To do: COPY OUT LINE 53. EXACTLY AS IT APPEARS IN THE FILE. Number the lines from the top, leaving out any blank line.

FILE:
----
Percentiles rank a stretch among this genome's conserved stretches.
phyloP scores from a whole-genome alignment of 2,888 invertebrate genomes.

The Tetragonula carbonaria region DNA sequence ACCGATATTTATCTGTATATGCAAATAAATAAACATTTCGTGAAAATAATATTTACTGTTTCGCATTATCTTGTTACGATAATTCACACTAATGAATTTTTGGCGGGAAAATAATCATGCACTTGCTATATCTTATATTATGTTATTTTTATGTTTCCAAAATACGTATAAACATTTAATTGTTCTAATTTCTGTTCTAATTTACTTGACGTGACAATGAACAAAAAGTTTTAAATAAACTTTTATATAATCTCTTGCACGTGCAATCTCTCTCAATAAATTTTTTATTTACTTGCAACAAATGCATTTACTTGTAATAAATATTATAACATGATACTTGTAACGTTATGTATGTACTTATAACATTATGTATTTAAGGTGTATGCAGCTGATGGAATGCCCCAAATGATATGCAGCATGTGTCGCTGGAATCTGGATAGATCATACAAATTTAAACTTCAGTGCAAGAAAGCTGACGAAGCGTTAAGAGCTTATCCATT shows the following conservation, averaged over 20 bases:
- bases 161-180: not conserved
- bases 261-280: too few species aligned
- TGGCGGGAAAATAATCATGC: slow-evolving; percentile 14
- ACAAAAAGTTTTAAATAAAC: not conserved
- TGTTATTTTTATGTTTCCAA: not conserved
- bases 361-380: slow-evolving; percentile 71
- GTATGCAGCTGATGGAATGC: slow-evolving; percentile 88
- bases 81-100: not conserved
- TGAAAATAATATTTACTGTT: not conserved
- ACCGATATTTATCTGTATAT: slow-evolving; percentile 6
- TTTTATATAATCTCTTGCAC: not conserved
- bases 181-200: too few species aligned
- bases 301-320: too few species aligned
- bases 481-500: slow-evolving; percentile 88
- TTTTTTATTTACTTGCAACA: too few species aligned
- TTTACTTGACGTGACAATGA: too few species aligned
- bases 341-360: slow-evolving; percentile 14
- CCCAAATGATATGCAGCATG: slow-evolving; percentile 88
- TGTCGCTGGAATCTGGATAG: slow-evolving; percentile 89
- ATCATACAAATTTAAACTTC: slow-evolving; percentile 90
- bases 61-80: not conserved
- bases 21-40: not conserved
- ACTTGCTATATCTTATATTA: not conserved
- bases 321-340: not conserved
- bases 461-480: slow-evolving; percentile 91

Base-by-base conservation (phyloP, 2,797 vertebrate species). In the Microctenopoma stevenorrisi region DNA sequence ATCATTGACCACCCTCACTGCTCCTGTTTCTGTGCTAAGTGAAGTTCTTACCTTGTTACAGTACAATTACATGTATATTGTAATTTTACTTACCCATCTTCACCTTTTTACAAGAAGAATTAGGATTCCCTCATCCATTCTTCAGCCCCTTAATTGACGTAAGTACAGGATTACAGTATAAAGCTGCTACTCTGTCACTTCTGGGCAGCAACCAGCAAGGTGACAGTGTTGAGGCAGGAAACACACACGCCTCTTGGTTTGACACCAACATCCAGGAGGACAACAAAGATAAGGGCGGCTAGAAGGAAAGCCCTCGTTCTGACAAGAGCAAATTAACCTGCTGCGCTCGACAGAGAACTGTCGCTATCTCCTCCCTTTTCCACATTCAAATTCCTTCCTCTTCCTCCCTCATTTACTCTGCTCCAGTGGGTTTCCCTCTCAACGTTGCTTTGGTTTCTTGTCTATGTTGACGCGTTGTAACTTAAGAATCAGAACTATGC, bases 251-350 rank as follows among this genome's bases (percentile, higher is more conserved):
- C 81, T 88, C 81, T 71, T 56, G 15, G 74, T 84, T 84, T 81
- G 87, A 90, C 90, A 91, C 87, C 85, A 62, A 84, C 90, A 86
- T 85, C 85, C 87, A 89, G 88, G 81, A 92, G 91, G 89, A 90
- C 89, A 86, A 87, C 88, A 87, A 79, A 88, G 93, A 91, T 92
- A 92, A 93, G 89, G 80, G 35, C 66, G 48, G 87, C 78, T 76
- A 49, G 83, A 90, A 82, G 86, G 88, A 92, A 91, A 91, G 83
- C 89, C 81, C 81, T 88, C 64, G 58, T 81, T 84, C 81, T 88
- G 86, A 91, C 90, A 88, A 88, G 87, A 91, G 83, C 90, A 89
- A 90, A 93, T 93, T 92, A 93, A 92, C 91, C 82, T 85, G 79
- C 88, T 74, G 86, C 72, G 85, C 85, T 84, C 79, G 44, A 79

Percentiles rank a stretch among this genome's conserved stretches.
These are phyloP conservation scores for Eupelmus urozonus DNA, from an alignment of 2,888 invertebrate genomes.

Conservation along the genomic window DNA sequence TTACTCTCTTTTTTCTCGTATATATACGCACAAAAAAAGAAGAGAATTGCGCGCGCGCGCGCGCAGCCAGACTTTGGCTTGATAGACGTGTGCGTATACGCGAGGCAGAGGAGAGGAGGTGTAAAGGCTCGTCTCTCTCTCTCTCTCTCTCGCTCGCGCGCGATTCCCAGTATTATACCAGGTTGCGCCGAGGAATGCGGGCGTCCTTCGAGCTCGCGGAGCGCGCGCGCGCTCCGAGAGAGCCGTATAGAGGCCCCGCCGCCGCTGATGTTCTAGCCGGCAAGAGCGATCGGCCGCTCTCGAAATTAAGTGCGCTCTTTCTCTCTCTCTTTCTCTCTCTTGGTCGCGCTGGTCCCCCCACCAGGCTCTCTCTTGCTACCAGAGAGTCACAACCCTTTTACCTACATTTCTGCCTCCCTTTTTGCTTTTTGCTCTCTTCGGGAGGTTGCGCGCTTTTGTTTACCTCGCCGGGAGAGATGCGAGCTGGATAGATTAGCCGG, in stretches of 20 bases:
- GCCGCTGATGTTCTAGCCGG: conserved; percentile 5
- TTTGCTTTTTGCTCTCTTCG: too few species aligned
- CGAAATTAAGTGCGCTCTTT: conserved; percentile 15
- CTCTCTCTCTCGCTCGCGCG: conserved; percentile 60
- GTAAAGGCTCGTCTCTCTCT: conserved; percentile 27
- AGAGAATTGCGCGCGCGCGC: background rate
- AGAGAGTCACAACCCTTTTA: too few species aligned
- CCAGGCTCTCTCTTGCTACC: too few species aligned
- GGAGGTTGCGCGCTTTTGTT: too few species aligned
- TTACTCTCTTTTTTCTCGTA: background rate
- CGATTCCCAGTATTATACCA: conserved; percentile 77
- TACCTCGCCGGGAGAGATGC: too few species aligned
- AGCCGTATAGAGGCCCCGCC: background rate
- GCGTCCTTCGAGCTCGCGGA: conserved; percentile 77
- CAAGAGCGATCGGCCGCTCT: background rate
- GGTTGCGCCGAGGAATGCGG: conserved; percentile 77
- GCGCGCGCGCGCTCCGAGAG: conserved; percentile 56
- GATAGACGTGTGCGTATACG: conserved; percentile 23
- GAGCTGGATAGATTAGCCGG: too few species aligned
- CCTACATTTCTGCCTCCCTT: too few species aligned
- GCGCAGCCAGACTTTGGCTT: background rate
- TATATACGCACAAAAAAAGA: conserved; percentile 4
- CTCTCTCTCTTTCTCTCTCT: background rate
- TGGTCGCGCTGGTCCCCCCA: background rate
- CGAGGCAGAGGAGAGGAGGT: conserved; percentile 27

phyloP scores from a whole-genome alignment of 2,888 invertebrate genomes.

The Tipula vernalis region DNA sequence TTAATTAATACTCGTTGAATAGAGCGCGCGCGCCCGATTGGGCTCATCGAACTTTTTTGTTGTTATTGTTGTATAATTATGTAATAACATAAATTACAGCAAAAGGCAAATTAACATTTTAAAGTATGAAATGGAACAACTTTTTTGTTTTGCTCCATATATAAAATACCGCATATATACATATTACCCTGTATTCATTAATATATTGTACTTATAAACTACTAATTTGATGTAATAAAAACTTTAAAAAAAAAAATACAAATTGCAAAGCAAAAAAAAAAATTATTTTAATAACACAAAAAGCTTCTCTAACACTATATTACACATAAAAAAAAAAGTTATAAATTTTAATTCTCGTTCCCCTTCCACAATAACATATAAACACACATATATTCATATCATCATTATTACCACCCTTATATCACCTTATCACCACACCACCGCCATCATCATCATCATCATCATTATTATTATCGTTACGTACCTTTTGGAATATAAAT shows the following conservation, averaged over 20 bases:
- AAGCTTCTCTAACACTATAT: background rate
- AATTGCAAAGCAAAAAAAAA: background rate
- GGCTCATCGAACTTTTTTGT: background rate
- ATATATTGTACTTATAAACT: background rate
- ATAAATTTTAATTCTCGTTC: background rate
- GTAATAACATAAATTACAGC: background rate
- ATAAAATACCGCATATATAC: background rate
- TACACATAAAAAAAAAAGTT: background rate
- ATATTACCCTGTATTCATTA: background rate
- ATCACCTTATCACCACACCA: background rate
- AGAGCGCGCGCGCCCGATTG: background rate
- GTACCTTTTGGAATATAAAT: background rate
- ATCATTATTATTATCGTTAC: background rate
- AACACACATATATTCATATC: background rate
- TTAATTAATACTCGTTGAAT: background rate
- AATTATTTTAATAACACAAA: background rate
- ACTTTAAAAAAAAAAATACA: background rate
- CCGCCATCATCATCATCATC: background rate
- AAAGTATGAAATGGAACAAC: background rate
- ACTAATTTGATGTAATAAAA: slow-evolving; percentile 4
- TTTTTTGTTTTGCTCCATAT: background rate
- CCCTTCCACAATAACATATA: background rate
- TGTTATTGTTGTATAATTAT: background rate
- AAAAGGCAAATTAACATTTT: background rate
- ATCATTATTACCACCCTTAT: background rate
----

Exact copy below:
- CGATTCCCAGTATTATACCA: conserved; percentile 77